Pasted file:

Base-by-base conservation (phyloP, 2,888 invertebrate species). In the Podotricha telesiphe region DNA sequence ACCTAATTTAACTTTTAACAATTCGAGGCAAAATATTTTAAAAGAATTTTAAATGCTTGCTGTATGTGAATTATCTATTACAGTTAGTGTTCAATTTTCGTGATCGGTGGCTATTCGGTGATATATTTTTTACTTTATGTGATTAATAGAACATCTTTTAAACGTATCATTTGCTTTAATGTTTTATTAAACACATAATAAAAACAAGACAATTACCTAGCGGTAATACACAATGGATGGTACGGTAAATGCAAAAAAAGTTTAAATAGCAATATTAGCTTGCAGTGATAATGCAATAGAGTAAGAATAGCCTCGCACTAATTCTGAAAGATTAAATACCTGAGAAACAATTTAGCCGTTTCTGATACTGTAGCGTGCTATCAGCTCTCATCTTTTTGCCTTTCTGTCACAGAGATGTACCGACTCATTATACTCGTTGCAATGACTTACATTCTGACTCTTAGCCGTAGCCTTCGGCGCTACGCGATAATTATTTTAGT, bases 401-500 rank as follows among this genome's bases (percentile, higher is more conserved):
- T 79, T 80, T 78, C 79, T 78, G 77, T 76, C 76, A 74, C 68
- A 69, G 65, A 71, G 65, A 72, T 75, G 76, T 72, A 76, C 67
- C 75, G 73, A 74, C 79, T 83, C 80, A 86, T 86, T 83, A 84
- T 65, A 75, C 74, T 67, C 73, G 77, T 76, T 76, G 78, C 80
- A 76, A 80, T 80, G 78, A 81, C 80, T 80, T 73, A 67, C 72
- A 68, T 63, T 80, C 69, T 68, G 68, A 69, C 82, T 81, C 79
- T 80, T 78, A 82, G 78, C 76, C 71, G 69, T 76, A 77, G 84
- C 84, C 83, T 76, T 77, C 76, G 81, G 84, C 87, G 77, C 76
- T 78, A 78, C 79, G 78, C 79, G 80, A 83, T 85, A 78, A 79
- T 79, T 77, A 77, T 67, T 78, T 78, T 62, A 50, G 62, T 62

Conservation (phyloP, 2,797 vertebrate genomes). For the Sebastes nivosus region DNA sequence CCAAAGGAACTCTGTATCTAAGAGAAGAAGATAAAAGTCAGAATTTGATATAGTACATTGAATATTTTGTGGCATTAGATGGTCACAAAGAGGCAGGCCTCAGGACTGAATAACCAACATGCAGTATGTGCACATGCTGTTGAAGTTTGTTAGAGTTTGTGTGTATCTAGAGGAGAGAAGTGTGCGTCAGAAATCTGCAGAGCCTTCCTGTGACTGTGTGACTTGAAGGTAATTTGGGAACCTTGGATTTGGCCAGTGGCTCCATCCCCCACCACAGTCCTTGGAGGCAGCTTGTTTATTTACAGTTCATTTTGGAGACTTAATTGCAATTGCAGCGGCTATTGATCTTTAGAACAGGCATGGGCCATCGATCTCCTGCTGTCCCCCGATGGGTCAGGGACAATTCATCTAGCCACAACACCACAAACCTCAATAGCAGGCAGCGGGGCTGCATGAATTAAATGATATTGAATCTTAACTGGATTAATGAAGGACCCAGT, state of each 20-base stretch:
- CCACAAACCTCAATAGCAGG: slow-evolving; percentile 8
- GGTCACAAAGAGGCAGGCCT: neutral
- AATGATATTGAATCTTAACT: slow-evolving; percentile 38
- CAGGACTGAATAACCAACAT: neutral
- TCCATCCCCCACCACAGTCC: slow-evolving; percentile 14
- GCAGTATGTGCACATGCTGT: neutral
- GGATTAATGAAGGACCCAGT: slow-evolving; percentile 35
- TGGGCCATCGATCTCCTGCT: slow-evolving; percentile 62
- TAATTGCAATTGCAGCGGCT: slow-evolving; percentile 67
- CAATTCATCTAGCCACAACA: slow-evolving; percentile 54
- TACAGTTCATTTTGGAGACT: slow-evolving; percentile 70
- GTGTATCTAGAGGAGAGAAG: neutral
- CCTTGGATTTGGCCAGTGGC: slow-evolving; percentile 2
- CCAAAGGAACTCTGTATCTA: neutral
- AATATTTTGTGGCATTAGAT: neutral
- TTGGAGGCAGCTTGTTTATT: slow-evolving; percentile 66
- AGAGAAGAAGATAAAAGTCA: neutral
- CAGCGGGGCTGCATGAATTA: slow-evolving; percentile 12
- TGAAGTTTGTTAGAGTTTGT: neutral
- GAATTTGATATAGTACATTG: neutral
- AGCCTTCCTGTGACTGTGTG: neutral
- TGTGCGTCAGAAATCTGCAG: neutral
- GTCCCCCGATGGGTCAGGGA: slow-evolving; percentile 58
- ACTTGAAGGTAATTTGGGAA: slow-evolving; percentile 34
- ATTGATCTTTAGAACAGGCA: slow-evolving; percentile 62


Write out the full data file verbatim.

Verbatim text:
Base-by-base conservation (phyloP, 2,888 invertebrate species). In the Podotricha telesiphe region DNA sequence ACCTAATTTAACTTTTAACAATTCGAGGCAAAATATTTTAAAAGAATTTTAAATGCTTGCTGTATGTGAATTATCTATTACAGTTAGTGTTCAATTTTCGTGATCGGTGGCTATTCGGTGATATATTTTTTACTTTATGTGATTAATAGAACATCTTTTAAACGTATCATTTGCTTTAATGTTTTATTAAACACATAATAAAAACAAGACAATTACCTAGCGGTAATACACAATGGATGGTACGGTAAATGCAAAAAAAGTTTAAATAGCAATATTAGCTTGCAGTGATAATGCAATAGAGTAAGAATAGCCTCGCACTAATTCTGAAAGATTAAATACCTGAGAAACAATTTAGCCGTTTCTGATACTGTAGCGTGCTATCAGCTCTCATCTTTTTGCCTTTCTGTCACAGAGATGTACCGACTCATTATACTCGTTGCAATGACTTACATTCTGACTCTTAGCCGTAGCCTTCGGCGCTACGCGATAATTATTTTAGT, bases 401-500 rank as follows among this genome's bases (percentile, higher is more conserved):
- T 79, T 80, T 78, C 79, T 78, G 77, T 76, C 76, A 74, C 68
- A 69, G 65, A 71, G 65, A 72, T 75, G 76, T 72, A 76, C 67
- C 75, G 73, A 74, C 79, T 83, C 80, A 86, T 86, T 83, A 84
- T 65, A 75, C 74, T 67, C 73, G 77, T 76, T 76, G 78, C 80
- A 76, A 80, T 80, G 78, A 81, C 80, T 80, T 73, A 67, C 72
- A 68, T 63, T 80, C 69, T 68, G 68, A 69, C 82, T 81, C 79
- T 80, T 78, A 82, G 78, C 76, C 71, G 69, T 76, A 77, G 84
- C 84, C 83, T 76, T 77, C 76, G 81, G 84, C 87, G 77, C 76
- T 78, A 78, C 79, G 78, C 79, G 80, A 83, T 85, A 78, A 79
- T 79, T 77, A 77, T 67, T 78, T 78, T 62, A 50, G 62, T 62

Conservation (phyloP, 2,797 vertebrate genomes). For the Sebastes nivosus region DNA sequence CCAAAGGAACTCTGTATCTAAGAGAAGAAGATAAAAGTCAGAATTTGATATAGTACATTGAATATTTTGTGGCATTAGATGGTCACAAAGAGGCAGGCCTCAGGACTGAATAACCAACATGCAGTATGTGCACATGCTGTTGAAGTTTGTTAGAGTTTGTGTGTATCTAGAGGAGAGAAGTGTGCGTCAGAAATCTGCAGAGCCTTCCTGTGACTGTGTGACTTGAAGGTAATTTGGGAACCTTGGATTTGGCCAGTGGCTCCATCCCCCACCACAGTCCTTGGAGGCAGCTTGTTTATTTACAGTTCATTTTGGAGACTTAATTGCAATTGCAGCGGCTATTGATCTTTAGAACAGGCATGGGCCATCGATCTCCTGCTGTCCCCCGATGGGTCAGGGACAATTCATCTAGCCACAACACCACAAACCTCAATAGCAGGCAGCGGGGCTGCATGAATTAAATGATATTGAATCTTAACTGGATTAATGAAGGACCCAGT, state of each 20-base stretch:
- CCACAAACCTCAATAGCAGG: slow-evolving; percentile 8
- GGTCACAAAGAGGCAGGCCT: neutral
- AATGATATTGAATCTTAACT: slow-evolving; percentile 38
- CAGGACTGAATAACCAACAT: neutral
- TCCATCCCCCACCACAGTCC: slow-evolving; percentile 14
- GCAGTATGTGCACATGCTGT: neutral
- GGATTAATGAAGGACCCAGT: slow-evolving; percentile 35
- TGGGCCATCGATCTCCTGCT: slow-evolving; percentile 62
- TAATTGCAATTGCAGCGGCT: slow-evolving; percentile 67
- CAATTCATCTAGCCACAACA: slow-evolving; percentile 54
- TACAGTTCATTTTGGAGACT: slow-evolving; percentile 70
- GTGTATCTAGAGGAGAGAAG: neutral
- CCTTGGATTTGGCCAGTGGC: slow-evolving; percentile 2
- CCAAAGGAACTCTGTATCTA: neutral
- AATATTTTGTGGCATTAGAT: neutral
- TTGGAGGCAGCTTGTTTATT: slow-evolving; percentile 66
- AGAGAAGAAGATAAAAGTCA: neutral
- CAGCGGGGCTGCATGAATTA: slow-evolving; percentile 12
- TGAAGTTTGTTAGAGTTTGT: neutral
- GAATTTGATATAGTACATTG: neutral
- AGCCTTCCTGTGACTGTGTG: neutral
- TGTGCGTCAGAAATCTGCAG: neutral
- GTCCCCCGATGGGTCAGGGA: slow-evolving; percentile 58
- ACTTGAAGGTAATTTGGGAA: slow-evolving; percentile 34
- ATTGATCTTTAGAACAGGCA: slow-evolving; percentile 62